The main differences between the two is the philosophies behind it, and how they are designed to work. First and foremost, it is important to realize that Paleo does allow carbs, just not grains and legumes (or anything that grows underground).
- Is a ketogenic diet. It puts your body in a safe version of a fasting state so that your body turns fat into ketone bodies. Ketone bodies cannot be reassimilated to fat so unused ketone bodies are urinated out.
- Emphasis is on both protein and fats. Protein is there to help protect your muscle mass, and fat is used to provide some additional energy.
- Is designed as a temporary diet to help you lose weight, it is not intended for prolonged use.
- Is based on what scientists believe the average paleolithic man ate. This includes berries and easily accessible fruit/vegetables as well as meat.
- Emphasis is on avoiding processed foods and foods that are likely to cause digestion problems. This includes grains (like wheat), tubers (like potatoes), and legumes (like beans).
- Is designed as a way of life diet, or in other words a sustainable diet you can use for the long term.
There are some commonalities between the two approaches, such as the emphasis on meat as a protein source. However, Paleo tends towards whole foods and grass/natural diet fed meat and Atkins makes no distinction. While Atkins does not allow carbs which would take someone out of ketosis, Paleo does allow carbs.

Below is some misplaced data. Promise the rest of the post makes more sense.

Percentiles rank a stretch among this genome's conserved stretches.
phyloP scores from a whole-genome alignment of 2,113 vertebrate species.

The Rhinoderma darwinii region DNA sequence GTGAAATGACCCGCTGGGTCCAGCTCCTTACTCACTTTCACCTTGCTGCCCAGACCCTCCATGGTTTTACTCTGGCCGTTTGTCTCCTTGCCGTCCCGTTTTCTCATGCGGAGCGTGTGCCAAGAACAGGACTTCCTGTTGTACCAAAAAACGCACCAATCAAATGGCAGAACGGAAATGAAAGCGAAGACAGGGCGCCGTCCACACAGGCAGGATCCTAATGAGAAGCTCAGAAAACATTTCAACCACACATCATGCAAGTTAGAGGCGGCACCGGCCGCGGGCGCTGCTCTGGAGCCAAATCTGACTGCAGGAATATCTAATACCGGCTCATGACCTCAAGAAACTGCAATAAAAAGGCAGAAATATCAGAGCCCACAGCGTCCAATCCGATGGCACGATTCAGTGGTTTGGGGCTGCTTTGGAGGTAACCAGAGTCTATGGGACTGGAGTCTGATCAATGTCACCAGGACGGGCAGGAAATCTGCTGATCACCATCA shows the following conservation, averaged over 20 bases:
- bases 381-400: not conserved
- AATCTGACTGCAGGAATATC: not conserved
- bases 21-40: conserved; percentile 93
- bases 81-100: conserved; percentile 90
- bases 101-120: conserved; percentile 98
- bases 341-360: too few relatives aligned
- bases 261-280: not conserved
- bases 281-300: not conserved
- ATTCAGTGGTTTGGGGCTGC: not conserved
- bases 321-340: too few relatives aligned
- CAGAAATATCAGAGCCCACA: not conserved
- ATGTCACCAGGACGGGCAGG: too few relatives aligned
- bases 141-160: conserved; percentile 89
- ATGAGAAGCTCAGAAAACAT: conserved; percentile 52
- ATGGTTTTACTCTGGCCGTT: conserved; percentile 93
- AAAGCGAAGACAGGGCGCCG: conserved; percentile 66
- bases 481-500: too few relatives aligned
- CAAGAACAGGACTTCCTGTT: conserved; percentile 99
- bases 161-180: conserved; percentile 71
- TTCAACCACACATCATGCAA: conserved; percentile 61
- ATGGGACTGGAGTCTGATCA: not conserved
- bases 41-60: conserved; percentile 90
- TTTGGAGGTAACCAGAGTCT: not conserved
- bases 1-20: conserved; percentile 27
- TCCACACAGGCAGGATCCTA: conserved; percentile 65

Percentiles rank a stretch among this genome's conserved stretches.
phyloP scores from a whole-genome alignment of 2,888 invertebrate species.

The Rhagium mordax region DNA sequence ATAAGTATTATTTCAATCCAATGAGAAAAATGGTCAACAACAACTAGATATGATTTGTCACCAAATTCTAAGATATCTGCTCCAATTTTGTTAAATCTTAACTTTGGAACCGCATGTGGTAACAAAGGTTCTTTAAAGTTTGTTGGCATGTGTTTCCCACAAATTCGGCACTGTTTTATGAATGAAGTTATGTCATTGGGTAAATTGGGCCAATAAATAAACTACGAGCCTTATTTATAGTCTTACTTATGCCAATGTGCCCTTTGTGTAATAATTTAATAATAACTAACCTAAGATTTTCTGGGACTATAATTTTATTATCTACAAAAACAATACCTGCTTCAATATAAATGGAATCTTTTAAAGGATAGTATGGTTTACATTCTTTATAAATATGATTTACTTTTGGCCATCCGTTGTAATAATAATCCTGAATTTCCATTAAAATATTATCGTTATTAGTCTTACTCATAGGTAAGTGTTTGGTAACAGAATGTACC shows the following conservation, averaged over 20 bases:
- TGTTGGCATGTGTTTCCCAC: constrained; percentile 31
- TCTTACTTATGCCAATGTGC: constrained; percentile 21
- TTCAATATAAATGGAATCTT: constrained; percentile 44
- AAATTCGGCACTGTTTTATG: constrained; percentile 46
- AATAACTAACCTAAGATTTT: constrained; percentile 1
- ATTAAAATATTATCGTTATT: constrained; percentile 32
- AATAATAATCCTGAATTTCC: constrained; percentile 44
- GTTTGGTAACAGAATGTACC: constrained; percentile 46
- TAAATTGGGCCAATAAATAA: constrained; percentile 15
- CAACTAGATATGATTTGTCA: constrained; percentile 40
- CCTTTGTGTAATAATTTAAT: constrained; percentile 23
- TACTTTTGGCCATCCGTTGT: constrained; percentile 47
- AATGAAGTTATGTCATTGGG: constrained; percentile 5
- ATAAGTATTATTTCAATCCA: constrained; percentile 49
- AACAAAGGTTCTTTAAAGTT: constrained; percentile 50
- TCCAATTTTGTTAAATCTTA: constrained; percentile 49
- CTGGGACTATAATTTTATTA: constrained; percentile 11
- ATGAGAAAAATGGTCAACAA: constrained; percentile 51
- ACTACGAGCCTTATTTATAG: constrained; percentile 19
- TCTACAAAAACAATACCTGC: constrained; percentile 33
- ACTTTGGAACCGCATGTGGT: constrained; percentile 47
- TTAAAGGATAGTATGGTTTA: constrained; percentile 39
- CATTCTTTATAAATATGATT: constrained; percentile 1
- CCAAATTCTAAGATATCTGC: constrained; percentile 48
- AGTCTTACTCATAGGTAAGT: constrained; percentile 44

Anyone who exercises regularly will need the following for a healthy diet:
- About 1g protein / lb lean body mass. This is both for the better thermic effect of food (i.e. it burns more calories digesting it), and for restoring muscles that have been torn down by exercise.
- Carbs on workout day. This is a minimum, as it helps restore your glycogen levels to help you recover more quickly.
- A combination of saturated and mono-unsaturated fats. Fat is used for energy, but it also carries with it essential fat-born vitamins. NOTE: I did not include poly-unsaturated fats which are man-made and cause health issues over the long term.
How you proportion those depends on your daily caloric needs, but it is safe to split the remaining calories after you have your protein evenly between the carbs and fat. This is very possible on the Paleo diet, but due to the way Atkins is designed it is not possible on that diet. You will likely need to alter how you exercise on Atkins to ensure you do not burn muscle.